When Dan Tedesco plays at SOhO Restaurant & Music Club’s Singer-Songwriter Night on Tuesday, June 11, he’ll be singing songs from his new album, American Darkness. Released in May of this year, the album was mostly written during the latter half of 2016, a tumultuous period of time that hardly anyone remembers fondly. Fittingly, Tedesco’s album is replete with alternative rock numbers, a melting pot of somber, wistful, and hopeful, evoking artists such as Tom Petty and R.E.M.
American Darkness is largely a letter to future generations, both entrusting and cautionary. Songs like “Before You Were Born” were directly inspired by “the birth of my daughter, and the perspective switch that happens when you become a parent,” Tedesco said. “It’s addressed to the youth, the kids, in our country. A huge theme on not just this song but the whole record is youth. The promise of youth. The future they represent and our responsibility to them.” Raising her, he said, “provides me with a regular reminder of the positivity in the world, and of the possibilities that are always around us if we’re willing to look at them.”
While American Darkness delves into certain American destitutions and sadness, Tedesco finds a lot of light there still. “It is certainly not something to be overwhelmed by, or to allow it to overshadow the really incredible things about America,” he said of America’s shadow sides. “I think it’s crucial to maintain a healthy, informed perspective. An awareness of what’s going on.”
Living in Iowa, he’s seen firsthand the winds of change blow away older ways of living and working. “It’s definitely given me a front seat in watching the post-industrial America sort itself out,” Tedesco said of residing in Des Moines. “Over the years, I’ve played in a lot of towns that were once heavily supported by the manufacturing industry, and as those jobs have gone away and that landscape has changed, those cities have slowly been redefining themselves. I’ve lived in Des Moines for five years, and in that short time it’s been incredible to see the development of this city, which, again, is similar to many other towns throughout the Midwest. That persistence to carve a new identity is a deeply American quality.”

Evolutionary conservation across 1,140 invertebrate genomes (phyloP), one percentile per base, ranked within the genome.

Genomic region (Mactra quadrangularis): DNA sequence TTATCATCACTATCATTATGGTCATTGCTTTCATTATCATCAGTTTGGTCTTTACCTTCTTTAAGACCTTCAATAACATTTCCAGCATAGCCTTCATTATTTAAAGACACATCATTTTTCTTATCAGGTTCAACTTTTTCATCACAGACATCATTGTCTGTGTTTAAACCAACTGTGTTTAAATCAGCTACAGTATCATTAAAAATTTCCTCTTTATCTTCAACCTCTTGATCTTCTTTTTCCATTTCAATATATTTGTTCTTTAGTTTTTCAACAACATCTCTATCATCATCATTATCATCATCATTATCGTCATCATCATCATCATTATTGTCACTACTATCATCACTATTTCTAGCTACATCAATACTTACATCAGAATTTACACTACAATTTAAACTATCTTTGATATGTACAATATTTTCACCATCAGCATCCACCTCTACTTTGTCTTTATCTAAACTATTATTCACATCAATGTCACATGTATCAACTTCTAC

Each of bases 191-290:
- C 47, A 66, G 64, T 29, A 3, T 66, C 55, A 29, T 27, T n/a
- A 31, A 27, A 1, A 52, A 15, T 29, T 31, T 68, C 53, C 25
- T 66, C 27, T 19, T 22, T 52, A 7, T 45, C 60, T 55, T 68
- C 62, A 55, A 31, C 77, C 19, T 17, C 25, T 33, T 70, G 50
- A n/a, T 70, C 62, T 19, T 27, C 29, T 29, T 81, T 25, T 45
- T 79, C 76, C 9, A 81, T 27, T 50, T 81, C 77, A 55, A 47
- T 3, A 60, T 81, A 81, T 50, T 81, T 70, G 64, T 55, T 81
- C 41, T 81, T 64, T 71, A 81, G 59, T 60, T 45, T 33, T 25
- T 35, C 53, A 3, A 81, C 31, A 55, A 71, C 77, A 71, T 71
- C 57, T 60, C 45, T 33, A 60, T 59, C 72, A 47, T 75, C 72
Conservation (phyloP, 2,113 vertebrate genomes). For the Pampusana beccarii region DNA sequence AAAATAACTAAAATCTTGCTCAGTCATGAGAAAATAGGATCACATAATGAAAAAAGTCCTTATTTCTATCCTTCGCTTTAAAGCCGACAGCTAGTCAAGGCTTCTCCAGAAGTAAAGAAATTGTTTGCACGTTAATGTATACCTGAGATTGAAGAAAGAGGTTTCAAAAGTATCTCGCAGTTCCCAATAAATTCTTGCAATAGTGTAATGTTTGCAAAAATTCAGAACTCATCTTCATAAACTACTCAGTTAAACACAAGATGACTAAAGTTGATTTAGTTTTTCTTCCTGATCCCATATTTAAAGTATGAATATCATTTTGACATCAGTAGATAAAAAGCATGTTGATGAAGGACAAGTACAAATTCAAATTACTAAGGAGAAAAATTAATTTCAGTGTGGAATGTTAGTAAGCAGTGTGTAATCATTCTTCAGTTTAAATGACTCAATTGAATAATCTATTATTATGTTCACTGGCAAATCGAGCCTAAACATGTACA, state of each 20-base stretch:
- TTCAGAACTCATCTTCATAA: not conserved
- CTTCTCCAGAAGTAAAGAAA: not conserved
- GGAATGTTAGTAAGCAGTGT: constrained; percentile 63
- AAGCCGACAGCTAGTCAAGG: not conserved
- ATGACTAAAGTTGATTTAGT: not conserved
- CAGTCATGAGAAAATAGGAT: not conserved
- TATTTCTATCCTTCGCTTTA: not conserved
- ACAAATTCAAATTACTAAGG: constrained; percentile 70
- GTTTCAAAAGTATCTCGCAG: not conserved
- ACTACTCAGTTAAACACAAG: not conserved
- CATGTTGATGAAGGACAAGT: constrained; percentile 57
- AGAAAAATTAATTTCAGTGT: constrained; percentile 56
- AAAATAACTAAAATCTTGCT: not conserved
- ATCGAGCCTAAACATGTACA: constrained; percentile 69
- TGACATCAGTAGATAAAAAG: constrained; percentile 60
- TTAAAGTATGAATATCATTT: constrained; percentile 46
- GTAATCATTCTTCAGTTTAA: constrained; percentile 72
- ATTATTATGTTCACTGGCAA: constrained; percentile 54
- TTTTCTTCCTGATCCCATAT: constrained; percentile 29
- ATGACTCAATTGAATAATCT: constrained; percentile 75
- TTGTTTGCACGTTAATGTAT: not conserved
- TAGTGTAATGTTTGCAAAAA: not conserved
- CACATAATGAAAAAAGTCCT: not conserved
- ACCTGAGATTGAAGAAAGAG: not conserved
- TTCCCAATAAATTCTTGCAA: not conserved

Tesco plays with John Elliot and Xenia Flores at 7 p.m.
Dan Tedesco ‘American Darkness’
SURF ROCK CITY: As June can sometimes be gloomy here, a few area acts will freshen up the week with very danceable sounds inspired by the tides. At the Mercury Lounge (5871 Hollister Ave., Goleta), surf rockers Kelp and BlackBall Bandits will make the first Thursday of the month a good one out in Goleta on Thursday, June 6, starting at 9 p.m. Expect a smile-widening night of fun, energized music inspired by all things surf, sea, and even science fiction.
At SOhO, the irrepressible Clean Spill (see their Independent Side Notes session at independent.com/clean-spill) returns to the S.B. stage with more deliciously good rock sculpted by surf and skate cultures on Saturday, June 8. A musical favorite on the competitive surf circuit, the band has been in the recent process of adding some new grit and distortion to its sound, widening its sonic beaches. Hear them with San Francisco surf rockers Beauty Queen beginning at 9 p.m.
ZIMMERMAN’S THE MAN: Make your weekend a jazzy one on Saturday, June 8, when Dan and the ZimmerMen ease you into the evening, beginning at 5 p.m., at SOhO. Famed for his guitar prowess, the man known as Dan Zimmerman is framed by his excellent and skilled trio, who together form the ZimmerMen. “I am very excited about this trio. They are really great, inspired players. I think people who come will appreciate our spontaneity and creativity in the moment,” Zimmerman said. Enjoy the early show as a way to segue into the night.